15 Great Gift Ideas For Graduates

Finding a good graduation present can be a chore, so we have made a brief annotated list of suggestions -- some are standards and others are new; six are by or about Mississippians; several offer a sort of commencement guidance; and a couple are just for laughs.   We have made a special effort to identify reasonably priced and very nice books.
•    With its three chapters on “Listening,” “Learning to See,” and “Finding a Voice,” Eudora Welty’s classic memoir, One Writer’s Beginnings (Harvard University Press, $15 pb) is about as apt a graduation gift as there is.
•    A new Eudora Welty publication is a pretty and inexpensive hardcover edition that combines her classic short novels,  A Delta Wedding and The Ponder Heart, into one volume (Houghton Mifflin Harcourt, $22.00).
•    Pat Conroy explores the origins of his love for reading and the power of books to shape a life in My Reading Life (Doubleday, 25.00 hb).
•    Two books that have captured the attention of the nation this year include the present number one bestselling novel, The Tiger’s Wife (Random House, 25.00 hb), by 25 year-old Tea Obreht, who visited us in April.
•    The other is The Warmth of Other Suns: The Epic Story of America’s Great Migration (Random House, $30.00 hb), winner of the National Book Critics Circle Award and signed by the author, Isabel Wilkerson, the first African American woman to win a Pulitzer Prize.
•    Tao Te Ching is considered to be the most terse and economical of the world’s religious texts, and this hardcover edition (Everyman, $18) with a ribbon marker is very nice.
•    Another inexpensive hardcover classic that will fit in any dorm room or briefcase is The Quotable Thoreau (Princeton University Press, $19.95).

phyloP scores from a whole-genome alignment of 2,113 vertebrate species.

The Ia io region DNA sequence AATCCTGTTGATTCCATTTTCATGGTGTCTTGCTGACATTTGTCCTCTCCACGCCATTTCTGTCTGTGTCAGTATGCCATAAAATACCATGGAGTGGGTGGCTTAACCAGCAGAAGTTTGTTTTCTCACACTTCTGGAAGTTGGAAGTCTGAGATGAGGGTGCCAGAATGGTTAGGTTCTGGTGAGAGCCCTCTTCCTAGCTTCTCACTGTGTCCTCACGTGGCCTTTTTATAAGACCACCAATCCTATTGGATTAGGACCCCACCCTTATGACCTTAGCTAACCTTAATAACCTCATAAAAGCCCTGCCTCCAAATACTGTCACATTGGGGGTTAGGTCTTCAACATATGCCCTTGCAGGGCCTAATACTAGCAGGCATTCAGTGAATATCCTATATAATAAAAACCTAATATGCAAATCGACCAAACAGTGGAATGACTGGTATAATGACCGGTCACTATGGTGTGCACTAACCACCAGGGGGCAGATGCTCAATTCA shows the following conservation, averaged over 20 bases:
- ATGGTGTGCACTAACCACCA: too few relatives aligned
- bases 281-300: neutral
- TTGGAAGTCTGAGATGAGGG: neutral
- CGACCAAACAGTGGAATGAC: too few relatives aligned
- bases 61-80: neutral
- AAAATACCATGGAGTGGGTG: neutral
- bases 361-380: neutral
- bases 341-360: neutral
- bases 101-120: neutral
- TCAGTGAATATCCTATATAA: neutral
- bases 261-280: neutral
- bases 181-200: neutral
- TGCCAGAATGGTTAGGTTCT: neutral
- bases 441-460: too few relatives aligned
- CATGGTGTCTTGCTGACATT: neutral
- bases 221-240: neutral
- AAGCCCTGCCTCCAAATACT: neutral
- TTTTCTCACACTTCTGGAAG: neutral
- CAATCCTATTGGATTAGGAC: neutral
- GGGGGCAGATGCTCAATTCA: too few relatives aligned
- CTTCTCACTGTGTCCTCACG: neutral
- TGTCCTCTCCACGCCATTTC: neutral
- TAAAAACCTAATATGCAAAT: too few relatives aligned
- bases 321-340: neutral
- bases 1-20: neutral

•    Good Poems – American Places (Viking, $28.95), selected and cleverly divided into 15 topical sections by Garrison Keillor.
•    Willie Morris composed his classic North Toward Home (Vintage, $15.95 pb) in his early 30s and I received it as a graduation gift when I completed high school, and it’s still good for the occasion.  (I also got a towel that you wrap around your torso and snap at the waist, a sort of mini-toga.)
•    20 Under 40: Stories from the New Yorker (FSG, $16.00) is a paperback with French flaps containing the best from new young writers.
•    Dean Faulkner Wells wrote a beautiful memoir with lots of great Oxford history in Every Day By the Sun: A Memoir of the Faulkners of Mississippi (Crown, $25.00), and it’s made more special by her signature.
•    And One Was a Priest: The Life and Times of Duncan M. Gray (University Press of Mississippi, $40.00 hb) is an accomplished biography of a great man and inspiring figure, written by Oxford native Araminta Stone Johnston.
•    No list of this sort is complete without something for the sports minded, and here it’s I Beat the Odds (Gotham, $26.00), signed by its author, the great football player and star of The Blindside, Michael Oher.
•    You were wondering where the laugh stuff is.  One is Thank You Notes by Jimmy Fallon ($12.00 pb), which is NOT a book on how to write a thank-you note.
•    The other is appropriate for many graduates, F In Exams: The Very Best Totally Wrong Test Answers (Chronicle, $9.95 pb).  Q: What is a fibula?   A: A little lie.